Basbanes calls his book a work of history, but he researches and writes like the journalist he was for many years. Living sources provided much of his information about the past, and he gives over long stretches to quoting them. In each chapter, he takes the reader on a field trip—to the Marcal paper company, the Massachusetts Historical Society, the National Security Agency, and many others. In each place he visits, Basbanes interviews experts who explain to him how paper figures into the business at hand. To each interviewee he puts a version of the same question: What is the value of paper to the work you do? Here is how a conservator at the Folger Shakespeare Library answers (p. 252):
He [the conservator] was amused by the question—how do we measure value after all, when it comes to paper?—but gave it some thought all the same. “So you’re asking me if these sheets of paper are valuable in and of themselves. I guess the answer is no—probably not. But that is a very interesting point you raise.”
The conservator goes on to explain that he often finds, tucked inside the books he restores, old broadsides, pamphlets, and religious tracts put there by someone long ago to reinforce a weakened binding. From the thousands of such sheets rescued from oblivion, the conservator helped to organize an exhibit called The Curatorial Eye: Discoveries from the Folger Vault.
The moral of this story is that the value of paper can sometimes be impossible to reckon from its physical makeup, which is no more or less than a lattice of cellulose fibers bonded in a flat, flexible plane. Junk paper that someone once repurposed as reinforcement becomes for someone else, in another time and place, a unique artifact worthy of restoration and display. Some paper valued today survived only because at one time someone decided that it was worthless.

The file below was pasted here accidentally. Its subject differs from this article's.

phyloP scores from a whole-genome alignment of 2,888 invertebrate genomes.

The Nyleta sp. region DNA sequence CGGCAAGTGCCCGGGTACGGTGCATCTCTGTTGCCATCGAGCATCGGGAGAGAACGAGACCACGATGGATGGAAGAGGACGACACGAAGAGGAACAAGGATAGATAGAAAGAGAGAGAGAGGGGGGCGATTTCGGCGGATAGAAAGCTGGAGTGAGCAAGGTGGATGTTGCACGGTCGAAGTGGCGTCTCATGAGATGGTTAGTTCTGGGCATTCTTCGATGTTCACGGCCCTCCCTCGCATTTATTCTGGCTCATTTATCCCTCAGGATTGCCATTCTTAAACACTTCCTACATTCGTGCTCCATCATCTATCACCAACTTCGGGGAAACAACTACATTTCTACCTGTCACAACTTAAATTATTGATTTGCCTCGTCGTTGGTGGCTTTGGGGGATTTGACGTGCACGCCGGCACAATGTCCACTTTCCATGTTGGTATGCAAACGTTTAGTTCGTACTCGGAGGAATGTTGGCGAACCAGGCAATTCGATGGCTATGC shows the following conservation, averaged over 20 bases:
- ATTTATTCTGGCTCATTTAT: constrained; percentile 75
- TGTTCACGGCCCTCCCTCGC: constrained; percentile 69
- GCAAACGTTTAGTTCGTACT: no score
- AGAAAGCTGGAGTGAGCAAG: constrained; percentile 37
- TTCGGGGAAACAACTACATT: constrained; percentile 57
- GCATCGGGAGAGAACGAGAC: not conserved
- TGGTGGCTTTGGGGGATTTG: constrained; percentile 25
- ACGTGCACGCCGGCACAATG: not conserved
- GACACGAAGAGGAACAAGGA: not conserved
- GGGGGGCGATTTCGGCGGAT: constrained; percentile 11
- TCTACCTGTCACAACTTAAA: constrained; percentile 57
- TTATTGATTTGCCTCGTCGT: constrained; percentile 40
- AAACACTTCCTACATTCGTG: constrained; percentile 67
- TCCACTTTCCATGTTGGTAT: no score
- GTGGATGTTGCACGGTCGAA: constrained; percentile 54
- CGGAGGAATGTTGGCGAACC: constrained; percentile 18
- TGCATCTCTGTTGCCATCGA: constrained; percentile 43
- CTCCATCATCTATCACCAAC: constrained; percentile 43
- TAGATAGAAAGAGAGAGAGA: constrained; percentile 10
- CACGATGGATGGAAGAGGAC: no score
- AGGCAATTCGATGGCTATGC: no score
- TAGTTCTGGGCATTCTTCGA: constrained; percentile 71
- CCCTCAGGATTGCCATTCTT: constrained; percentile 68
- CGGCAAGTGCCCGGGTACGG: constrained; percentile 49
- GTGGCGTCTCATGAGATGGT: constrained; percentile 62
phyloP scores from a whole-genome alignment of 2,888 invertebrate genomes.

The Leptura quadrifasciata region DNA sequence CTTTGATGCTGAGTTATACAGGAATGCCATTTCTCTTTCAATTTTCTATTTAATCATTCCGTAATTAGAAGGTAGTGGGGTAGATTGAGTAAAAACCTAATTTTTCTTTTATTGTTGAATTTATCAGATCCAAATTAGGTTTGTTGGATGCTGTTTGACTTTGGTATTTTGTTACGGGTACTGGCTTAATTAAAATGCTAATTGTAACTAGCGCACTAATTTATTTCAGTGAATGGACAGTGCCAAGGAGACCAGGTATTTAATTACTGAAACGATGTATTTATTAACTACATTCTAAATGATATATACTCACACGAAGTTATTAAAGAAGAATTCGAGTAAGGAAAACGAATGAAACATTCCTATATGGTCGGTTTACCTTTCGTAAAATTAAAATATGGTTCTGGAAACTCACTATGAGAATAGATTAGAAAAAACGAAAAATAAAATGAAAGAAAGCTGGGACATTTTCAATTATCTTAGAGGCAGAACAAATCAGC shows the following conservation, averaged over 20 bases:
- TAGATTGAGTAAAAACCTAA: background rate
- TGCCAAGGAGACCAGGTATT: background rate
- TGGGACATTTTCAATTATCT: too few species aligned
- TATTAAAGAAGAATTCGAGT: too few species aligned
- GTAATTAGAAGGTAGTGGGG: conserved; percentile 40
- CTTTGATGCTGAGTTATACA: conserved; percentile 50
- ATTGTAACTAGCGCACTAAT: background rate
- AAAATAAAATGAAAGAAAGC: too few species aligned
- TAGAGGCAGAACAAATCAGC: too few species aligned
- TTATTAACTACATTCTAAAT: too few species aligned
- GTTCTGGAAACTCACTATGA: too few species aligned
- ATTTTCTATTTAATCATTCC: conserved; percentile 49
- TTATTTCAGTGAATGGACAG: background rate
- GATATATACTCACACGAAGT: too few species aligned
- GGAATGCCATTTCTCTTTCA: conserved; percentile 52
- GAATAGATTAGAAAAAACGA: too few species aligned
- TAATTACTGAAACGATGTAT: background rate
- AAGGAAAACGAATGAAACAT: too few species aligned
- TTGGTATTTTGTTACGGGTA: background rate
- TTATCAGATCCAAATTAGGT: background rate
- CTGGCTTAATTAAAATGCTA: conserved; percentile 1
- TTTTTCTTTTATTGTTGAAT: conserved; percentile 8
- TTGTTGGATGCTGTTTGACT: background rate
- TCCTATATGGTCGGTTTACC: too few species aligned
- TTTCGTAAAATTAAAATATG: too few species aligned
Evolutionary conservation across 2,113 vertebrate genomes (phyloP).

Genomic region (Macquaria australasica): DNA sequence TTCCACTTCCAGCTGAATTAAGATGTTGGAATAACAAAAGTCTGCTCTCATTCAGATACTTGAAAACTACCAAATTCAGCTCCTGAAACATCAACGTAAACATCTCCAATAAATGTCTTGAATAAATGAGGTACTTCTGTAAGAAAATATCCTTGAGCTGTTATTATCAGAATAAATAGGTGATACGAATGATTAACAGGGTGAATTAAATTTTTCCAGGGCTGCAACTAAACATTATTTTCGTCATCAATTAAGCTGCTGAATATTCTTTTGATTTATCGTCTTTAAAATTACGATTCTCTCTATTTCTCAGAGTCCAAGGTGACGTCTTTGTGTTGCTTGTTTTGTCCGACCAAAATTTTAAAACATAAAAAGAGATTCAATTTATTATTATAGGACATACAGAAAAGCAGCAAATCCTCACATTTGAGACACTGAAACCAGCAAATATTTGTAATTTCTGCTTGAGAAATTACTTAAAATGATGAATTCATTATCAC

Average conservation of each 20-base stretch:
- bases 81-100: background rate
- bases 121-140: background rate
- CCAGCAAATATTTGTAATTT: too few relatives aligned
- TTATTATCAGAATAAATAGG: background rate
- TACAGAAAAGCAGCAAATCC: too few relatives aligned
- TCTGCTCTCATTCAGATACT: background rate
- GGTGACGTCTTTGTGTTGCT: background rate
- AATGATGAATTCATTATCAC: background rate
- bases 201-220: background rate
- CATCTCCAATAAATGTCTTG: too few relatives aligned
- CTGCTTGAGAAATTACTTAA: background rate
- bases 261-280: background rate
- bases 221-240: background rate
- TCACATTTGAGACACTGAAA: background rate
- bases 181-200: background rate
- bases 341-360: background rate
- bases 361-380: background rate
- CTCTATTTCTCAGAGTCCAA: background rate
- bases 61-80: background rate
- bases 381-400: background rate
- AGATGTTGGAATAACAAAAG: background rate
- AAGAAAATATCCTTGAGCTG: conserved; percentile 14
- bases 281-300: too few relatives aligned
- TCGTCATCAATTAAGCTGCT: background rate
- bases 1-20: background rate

On Paper has many moments like that, recounted skillfully by Basbanes, when paper assumes a new significance as Basbanes and his interlocutors try to pin down its value. That some readers respond favorably to these pivots of perspective is evident in a comment made by an Amazon.com reviewer named takingadayoff: “this is the sort of book I love to read—one in which I learn to see something in a whole new way, get answers to questions I never knew I had, and come away with a new set of questions.” If On Paper has a perfect reader, someone who represents the ideal audience that Basbanes probably had in mind, takingadayoff, I think, would be such a reader.
Editors and publishers intrigued by the book may wonder whether the author has anything to say about the world going paperless. Outside acknowledging the hype, he says little directly. But he does end the book with a chapter on the fallout of 9/11, when the skies over New York City literally rained paper. It was paper that gave first testament to the death and destruction that occurred that day. And in the days to follow, it was paper that covered the city in missing-person notices and, later, in memorials to those lost. Basbanes doesn’t tell us what we are to make of that, but he does invite us to reflect on it—the idea of all that paper.
ROBERT BROWN is a copyeditor with the Journal of Neurosurgery Publishing Group in Charlottesville, Virginia.